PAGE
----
My friend Cathy Nelson recently wrote a post entitled “If An Assignment Can Be Plagairized.” We attended the same pre-conference session at the recent South Carolina Association of School Librarians Conference in Greenville, South Carolina. Doug Johnson‘s session was entitled “Designing Research Projects that Kids (and Teachers) Love!”
Doug shared how to try to plagiarize-proof assignments:
One way to prevent plagiarism is to require students to use primary sources such as interviews, surveys, and experiments.
Another way to prevent plagiarism is to allow students choice and creativity. The use of technology allows creativity. Even if the teacher has assigned a PowerPoint project and specified the number and content of the slides, the students still gets to choose the color, font, clip art, etc.
That last line was a “light-bulb” moment for me. Students are given (not allowed to choose) an assignment. Their final product is the beat-to-a pulp-dead-horse PowerPoint slideshow. Students are told they have to have X number of slides. So, they come to the media center, head for the computers, and ….what….begin to research? Not quite.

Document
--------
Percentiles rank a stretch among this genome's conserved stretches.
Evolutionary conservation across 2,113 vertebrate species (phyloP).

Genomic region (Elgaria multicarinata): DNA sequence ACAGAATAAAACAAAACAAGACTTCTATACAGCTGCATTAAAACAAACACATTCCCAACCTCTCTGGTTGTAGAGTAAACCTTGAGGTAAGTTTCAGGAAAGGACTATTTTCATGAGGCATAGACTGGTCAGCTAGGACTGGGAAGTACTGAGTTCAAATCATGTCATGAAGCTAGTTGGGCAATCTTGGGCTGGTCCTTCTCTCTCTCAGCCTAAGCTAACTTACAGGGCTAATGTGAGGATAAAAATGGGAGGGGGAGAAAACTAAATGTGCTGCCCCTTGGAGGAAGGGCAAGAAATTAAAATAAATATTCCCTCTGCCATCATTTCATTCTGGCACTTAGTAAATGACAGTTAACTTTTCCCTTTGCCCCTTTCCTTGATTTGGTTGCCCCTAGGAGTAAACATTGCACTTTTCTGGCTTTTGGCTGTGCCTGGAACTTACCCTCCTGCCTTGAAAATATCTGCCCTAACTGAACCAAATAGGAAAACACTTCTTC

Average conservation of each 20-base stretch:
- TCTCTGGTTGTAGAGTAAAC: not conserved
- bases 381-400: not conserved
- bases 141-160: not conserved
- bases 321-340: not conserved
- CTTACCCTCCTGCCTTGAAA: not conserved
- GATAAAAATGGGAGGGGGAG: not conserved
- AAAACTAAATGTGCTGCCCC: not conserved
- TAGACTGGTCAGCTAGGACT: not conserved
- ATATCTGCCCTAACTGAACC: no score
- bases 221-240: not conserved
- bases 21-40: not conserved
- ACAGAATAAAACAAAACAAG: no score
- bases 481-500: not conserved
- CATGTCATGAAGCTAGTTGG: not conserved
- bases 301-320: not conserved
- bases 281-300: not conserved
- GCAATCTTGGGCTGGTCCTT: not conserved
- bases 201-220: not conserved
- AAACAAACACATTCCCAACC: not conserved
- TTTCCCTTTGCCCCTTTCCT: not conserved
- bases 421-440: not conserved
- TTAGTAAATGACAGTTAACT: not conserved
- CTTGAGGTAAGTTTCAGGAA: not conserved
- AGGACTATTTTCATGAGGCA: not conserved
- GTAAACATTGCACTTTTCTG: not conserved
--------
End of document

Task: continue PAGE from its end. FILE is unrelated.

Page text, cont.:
No…they open PowerPoint and start a slideshow before they have any research to put in it! They design the first slide with a title, their names, and the date due….and then play with design and look for pictures, and try different font.
I tell them, “You need to research first. Don’t worry what it will look like yet – that comes at the end.”
Do they listen? Uh…no. And why? Because this (the design, colors, font, pictures) is the ONLY thing they have control over. It’s the only choice they are given in the whole assignment.
When they finally do get around to “reseaching,” they end up copying and pasting (and putting way too much text on a slide – but that’s another post).
Instead, we need to plagiarize-proof the assignments as Doug and others have suggested.
Now, my brain is fried after doing true research and working on a paper for a grad class today, so forgive the departure here from anything remotely relating to plagiarize-proofing assignments.
Instead, I offer for your viewing pleasure a video that was shared by Holly Foster, a fellow grad student in my Master’s of Library and Information Science program at the University of South Carolina.
Quality Garanteed http://www.flickr.com/photos/44124413076@N01/1680927